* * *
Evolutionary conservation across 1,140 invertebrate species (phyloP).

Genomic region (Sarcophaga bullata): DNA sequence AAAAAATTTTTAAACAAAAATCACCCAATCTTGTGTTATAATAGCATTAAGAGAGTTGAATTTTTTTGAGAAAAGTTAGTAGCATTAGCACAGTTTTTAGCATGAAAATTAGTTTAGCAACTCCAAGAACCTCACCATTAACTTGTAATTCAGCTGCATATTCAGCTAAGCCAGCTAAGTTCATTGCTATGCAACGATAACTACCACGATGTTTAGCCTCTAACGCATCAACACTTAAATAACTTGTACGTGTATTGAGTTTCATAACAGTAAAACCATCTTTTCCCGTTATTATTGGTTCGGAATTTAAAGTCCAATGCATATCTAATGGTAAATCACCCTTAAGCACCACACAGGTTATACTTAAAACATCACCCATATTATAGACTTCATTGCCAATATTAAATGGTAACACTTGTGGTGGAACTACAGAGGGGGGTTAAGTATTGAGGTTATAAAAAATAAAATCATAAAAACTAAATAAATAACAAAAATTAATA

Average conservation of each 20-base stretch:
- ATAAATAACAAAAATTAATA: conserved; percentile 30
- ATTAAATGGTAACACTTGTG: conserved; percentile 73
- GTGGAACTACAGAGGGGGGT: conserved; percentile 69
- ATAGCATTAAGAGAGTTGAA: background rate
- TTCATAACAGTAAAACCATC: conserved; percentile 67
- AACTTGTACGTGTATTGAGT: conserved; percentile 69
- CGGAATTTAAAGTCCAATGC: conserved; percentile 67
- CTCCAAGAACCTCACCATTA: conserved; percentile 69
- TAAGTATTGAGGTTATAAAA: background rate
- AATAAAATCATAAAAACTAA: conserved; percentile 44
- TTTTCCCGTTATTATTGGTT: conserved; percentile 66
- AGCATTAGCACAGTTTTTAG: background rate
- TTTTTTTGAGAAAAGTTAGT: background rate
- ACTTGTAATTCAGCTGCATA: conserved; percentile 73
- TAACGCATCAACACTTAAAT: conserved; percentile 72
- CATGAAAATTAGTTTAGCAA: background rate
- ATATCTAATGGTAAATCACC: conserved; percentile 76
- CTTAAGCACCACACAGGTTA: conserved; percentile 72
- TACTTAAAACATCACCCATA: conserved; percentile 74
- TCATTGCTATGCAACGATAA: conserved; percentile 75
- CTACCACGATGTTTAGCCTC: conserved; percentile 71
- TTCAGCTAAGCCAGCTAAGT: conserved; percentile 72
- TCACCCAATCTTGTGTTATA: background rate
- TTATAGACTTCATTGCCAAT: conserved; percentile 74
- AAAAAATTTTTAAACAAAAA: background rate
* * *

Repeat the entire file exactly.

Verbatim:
Evolutionary conservation across 1,140 invertebrate species (phyloP).

Genomic region (Sarcophaga bullata): DNA sequence AAAAAATTTTTAAACAAAAATCACCCAATCTTGTGTTATAATAGCATTAAGAGAGTTGAATTTTTTTGAGAAAAGTTAGTAGCATTAGCACAGTTTTTAGCATGAAAATTAGTTTAGCAACTCCAAGAACCTCACCATTAACTTGTAATTCAGCTGCATATTCAGCTAAGCCAGCTAAGTTCATTGCTATGCAACGATAACTACCACGATGTTTAGCCTCTAACGCATCAACACTTAAATAACTTGTACGTGTATTGAGTTTCATAACAGTAAAACCATCTTTTCCCGTTATTATTGGTTCGGAATTTAAAGTCCAATGCATATCTAATGGTAAATCACCCTTAAGCACCACACAGGTTATACTTAAAACATCACCCATATTATAGACTTCATTGCCAATATTAAATGGTAACACTTGTGGTGGAACTACAGAGGGGGGTTAAGTATTGAGGTTATAAAAAATAAAATCATAAAAACTAAATAAATAACAAAAATTAATA

Average conservation of each 20-base stretch:
- ATAAATAACAAAAATTAATA: conserved; percentile 30
- ATTAAATGGTAACACTTGTG: conserved; percentile 73
- GTGGAACTACAGAGGGGGGT: conserved; percentile 69
- ATAGCATTAAGAGAGTTGAA: background rate
- TTCATAACAGTAAAACCATC: conserved; percentile 67
- AACTTGTACGTGTATTGAGT: conserved; percentile 69
- CGGAATTTAAAGTCCAATGC: conserved; percentile 67
- CTCCAAGAACCTCACCATTA: conserved; percentile 69
- TAAGTATTGAGGTTATAAAA: background rate
- AATAAAATCATAAAAACTAA: conserved; percentile 44
- TTTTCCCGTTATTATTGGTT: conserved; percentile 66
- AGCATTAGCACAGTTTTTAG: background rate
- TTTTTTTGAGAAAAGTTAGT: background rate
- ACTTGTAATTCAGCTGCATA: conserved; percentile 73
- TAACGCATCAACACTTAAAT: conserved; percentile 72
- CATGAAAATTAGTTTAGCAA: background rate
- ATATCTAATGGTAAATCACC: conserved; percentile 76
- CTTAAGCACCACACAGGTTA: conserved; percentile 72
- TACTTAAAACATCACCCATA: conserved; percentile 74
- TCATTGCTATGCAACGATAA: conserved; percentile 75
- CTACCACGATGTTTAGCCTC: conserved; percentile 71
- TTCAGCTAAGCCAGCTAAGT: conserved; percentile 72
- TCACCCAATCTTGTGTTATA: background rate
- TTATAGACTTCATTGCCAAT: conserved; percentile 74
- AAAAAATTTTTAAACAAAAA: background rate